In April and May, Moon Dong-ju (20-Korea) has been performing at an “extreme” level. What happened in between?

Moon made his first start on April 25 against the KIA in Daejeon, but left without a win after giving up three runs on five hits with three walks and two strikeouts in four innings. He was up to 87 pitches by the fourth inning and could have gone one more inning, but his stuff wasn’t good enough. The pitching struggles continued for the third game in a row.

After walking KIA’s Ryu Ji-hyeok in a seven-pitch at-bat to start the inning, Moon Dong-joo gave up a free base on a walk, and Choi Hyung-woo followed with a single to right to give up the go-ahead run. With one out in the second, Shin struck out Shin Bum-soo and Kim Kyu-sung with back-to-back 153-154-kilometer fastballs to settle down, but three more runs were allowed.

After getting two outs, Socrates Brito was hit by a pitch, and after a first-pitch strike to Choi Hyung-woo, four straight balls loaded the bases. A wild pitch put runners on second and third, and after an eight-pitch battle with Ko Jong-wook, he gave up an RBI double to right-center. On a full count, Ko Jong-wook fouled off Moon Dong-joo’s sixth and seventh 155-kilometer fastballs in a row, then timed his eighth 156-kilometer fastball for a long ball.

In the fourth inning, he gave up a leadoff walk to Lee Woo-sung and then a wild pitch put runners on second and third with no outs. He got out of the inning unscathed, but his pitches were jagged and his fastball was hitting the bats of the KIA batters. He threw a fastball (50 pitches) that topped out at 159 mph and averaged 154 mph by Trackman, along with a curve (25), changeup (8) and slider (4), but was shaky with three walks and two wild pitches in four innings.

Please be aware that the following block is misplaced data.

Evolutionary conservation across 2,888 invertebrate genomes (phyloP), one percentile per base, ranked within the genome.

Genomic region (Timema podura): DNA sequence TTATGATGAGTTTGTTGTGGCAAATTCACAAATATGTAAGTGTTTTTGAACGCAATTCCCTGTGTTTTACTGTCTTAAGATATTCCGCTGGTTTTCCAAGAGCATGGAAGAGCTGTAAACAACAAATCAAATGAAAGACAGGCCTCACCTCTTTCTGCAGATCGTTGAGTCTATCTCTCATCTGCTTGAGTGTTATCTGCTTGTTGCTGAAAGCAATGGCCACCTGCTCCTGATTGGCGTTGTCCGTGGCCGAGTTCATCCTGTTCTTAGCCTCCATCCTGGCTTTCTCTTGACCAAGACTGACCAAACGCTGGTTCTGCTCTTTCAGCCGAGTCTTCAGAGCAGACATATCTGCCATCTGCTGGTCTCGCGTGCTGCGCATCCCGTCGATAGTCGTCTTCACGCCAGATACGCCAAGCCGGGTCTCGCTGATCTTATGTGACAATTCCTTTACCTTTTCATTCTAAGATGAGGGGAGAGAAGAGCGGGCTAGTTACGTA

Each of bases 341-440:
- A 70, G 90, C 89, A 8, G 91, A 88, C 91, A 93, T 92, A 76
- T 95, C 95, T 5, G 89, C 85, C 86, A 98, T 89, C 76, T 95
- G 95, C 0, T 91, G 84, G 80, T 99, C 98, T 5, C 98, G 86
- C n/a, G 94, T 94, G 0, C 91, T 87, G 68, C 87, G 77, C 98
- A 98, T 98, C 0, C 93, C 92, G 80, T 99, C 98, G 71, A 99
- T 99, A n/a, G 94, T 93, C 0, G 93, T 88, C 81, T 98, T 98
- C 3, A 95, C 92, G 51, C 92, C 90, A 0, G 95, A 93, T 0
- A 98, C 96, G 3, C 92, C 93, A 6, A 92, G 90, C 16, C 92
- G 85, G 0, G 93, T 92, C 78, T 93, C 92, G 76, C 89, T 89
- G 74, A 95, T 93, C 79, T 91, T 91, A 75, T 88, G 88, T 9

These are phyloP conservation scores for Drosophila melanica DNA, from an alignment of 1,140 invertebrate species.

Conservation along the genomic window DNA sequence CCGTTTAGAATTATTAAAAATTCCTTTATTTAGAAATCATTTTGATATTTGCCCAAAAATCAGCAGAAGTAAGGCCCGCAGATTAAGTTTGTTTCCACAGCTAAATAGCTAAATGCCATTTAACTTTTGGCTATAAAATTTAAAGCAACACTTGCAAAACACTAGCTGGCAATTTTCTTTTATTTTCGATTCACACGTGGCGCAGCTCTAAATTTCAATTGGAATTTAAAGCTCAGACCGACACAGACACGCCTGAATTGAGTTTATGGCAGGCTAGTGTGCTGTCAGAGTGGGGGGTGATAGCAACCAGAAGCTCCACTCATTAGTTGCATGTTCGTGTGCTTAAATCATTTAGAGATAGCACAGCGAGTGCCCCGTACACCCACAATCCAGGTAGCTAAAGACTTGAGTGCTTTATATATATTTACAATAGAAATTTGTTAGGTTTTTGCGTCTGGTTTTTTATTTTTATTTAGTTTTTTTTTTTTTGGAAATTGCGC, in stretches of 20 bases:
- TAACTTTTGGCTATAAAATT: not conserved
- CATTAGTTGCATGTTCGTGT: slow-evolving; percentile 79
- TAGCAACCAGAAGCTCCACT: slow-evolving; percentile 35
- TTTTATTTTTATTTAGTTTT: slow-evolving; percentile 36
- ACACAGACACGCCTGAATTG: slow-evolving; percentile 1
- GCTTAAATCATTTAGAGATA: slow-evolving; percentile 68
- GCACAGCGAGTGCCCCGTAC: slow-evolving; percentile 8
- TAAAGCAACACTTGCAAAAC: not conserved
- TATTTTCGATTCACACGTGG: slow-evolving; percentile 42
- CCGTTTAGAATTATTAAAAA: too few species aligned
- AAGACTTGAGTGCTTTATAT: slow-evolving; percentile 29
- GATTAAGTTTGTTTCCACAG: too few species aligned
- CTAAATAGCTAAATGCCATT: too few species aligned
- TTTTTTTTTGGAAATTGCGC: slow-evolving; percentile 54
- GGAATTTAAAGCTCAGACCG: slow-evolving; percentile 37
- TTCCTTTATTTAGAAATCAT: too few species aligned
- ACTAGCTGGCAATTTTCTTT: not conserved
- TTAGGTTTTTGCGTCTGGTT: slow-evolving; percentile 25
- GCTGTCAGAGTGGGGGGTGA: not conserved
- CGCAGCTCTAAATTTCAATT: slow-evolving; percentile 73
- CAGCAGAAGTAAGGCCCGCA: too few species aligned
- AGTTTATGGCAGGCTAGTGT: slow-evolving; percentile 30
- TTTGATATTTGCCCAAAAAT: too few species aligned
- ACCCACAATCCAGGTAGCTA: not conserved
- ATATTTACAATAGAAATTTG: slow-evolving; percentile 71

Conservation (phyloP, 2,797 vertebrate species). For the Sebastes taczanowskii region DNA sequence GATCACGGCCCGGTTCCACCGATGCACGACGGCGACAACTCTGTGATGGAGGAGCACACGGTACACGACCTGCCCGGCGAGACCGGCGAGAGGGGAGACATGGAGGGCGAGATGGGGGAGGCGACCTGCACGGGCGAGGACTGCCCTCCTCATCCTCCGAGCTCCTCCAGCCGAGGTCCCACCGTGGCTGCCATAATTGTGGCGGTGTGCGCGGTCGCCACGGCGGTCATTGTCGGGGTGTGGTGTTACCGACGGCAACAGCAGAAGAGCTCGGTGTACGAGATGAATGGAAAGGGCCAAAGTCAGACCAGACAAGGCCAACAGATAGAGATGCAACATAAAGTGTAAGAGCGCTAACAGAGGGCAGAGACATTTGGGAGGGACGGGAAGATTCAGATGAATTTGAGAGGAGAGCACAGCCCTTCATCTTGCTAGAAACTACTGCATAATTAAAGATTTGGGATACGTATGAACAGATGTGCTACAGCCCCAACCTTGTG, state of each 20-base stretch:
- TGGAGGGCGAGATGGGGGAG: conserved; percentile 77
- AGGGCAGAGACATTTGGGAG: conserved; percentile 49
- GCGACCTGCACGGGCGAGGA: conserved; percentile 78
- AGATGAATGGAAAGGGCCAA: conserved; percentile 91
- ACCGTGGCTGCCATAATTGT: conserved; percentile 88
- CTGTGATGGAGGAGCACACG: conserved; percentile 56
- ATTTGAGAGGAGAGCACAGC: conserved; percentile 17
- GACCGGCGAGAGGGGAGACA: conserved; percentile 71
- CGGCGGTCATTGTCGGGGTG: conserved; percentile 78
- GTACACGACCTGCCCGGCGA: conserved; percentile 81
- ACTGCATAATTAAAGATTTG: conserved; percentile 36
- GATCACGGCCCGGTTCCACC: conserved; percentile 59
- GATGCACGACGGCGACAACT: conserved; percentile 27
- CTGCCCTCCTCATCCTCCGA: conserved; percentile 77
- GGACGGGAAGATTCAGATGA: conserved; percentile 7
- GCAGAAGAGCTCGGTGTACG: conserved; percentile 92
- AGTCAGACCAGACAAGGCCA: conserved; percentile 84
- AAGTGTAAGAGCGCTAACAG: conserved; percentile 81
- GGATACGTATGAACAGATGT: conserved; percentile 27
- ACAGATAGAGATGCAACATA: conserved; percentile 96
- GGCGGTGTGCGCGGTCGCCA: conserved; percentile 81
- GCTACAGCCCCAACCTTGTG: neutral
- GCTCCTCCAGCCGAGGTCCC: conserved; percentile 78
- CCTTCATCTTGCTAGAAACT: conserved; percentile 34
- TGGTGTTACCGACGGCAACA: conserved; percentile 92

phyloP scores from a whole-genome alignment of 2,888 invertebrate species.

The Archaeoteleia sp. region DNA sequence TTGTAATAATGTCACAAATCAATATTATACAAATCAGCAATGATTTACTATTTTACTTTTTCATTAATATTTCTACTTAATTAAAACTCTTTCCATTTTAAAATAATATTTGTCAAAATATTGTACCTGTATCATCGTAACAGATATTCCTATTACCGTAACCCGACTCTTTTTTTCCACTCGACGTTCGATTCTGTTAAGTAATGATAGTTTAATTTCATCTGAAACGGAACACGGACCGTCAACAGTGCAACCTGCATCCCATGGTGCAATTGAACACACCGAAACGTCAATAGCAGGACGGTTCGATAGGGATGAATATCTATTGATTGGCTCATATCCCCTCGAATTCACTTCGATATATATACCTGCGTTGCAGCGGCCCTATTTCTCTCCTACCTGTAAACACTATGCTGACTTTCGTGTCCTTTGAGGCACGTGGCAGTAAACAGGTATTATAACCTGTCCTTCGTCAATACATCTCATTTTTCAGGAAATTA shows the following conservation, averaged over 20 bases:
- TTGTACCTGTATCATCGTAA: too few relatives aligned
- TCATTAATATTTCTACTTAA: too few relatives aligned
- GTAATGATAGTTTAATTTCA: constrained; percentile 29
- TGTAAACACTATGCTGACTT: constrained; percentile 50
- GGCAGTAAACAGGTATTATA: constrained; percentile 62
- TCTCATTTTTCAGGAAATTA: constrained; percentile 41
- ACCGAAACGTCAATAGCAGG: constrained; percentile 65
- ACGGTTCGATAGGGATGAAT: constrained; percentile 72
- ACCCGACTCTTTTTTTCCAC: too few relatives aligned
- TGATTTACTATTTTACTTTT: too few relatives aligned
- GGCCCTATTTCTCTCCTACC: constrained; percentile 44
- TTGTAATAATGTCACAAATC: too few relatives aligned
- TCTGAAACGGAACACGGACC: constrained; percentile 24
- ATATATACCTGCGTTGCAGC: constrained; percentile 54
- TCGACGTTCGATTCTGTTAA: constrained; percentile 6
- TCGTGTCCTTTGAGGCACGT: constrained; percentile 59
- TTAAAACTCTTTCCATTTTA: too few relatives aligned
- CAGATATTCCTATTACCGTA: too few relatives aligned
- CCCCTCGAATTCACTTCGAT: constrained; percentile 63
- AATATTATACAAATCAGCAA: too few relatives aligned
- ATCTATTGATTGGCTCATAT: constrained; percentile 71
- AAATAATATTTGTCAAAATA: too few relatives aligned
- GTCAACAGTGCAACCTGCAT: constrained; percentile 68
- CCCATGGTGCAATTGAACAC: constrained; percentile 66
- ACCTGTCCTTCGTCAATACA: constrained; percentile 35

Moon’s slump is nothing new, as it’s been three games in a row. He hasn’t pitched past the fifth inning in three consecutive games, after giving up seven runs on seven hits and three walks in 2 1/3 innings against SSG in Munhak on April 13 and LG Electronics in Jamsil on April 19 (four runs on four hits and four walks with three strikeouts). He won on May 7 against KT in Daejeon (5 innings, 3 hits, 3 walks, 5 strikeouts, 1 run), but is 1-2 with an 8.22 ERA in four games in May.

In April, Moon went 1-2 with a 2.38 ERA in four games, but he is no longer the dominant pitcher he once was. His hard-hitting fastball is still there, but his control is noticeably shaky. His walks per nine innings spiked from 2.78 in April to 7.63 in May. For fireballers, walks are like taxes, but Moon’s pitches have never been this shaky before.

The first reason is psychological. Hanwha manager Choi Won-ho said, “When Dong-ju is in a hurry, his upper body goes out before his legs go up when he pitches. This causes the ball to go high or hit the ground.” The same thing happened in the game against KIA. It can be interpreted that he was trying to overcome his recent struggles.

There is also a point that rest has become a poison. Moon Dong-ju was removed from the first team roster the next day after playing against Doosan in Daejeon on the 18th. Although he was not injured, he took 11 days off, skipping one starting rotation to manage his condition. Upon his return, he showed signs of a sensory issue, causing the ball to fly. He had trouble catching pitches after being off-balance once.메이저사이트

Coincidentally, the team lost three games in a row right after former manager Carlos Subero was fired. It’s also worth noting that Jose Rosa, the pitching coach who worked with Moon, also left the team.

Every pitcher has bad periods in a long season. For a young pitcher who is only 20 years old, trial and error and growing pains are inevitable. You have to overcome them on your own, but you also need help. “I want to help him as much as possible to get back on track as soon as possible,” said catcher Park Sang-un, who received Moon’s ball. “If he lives, our team lives.

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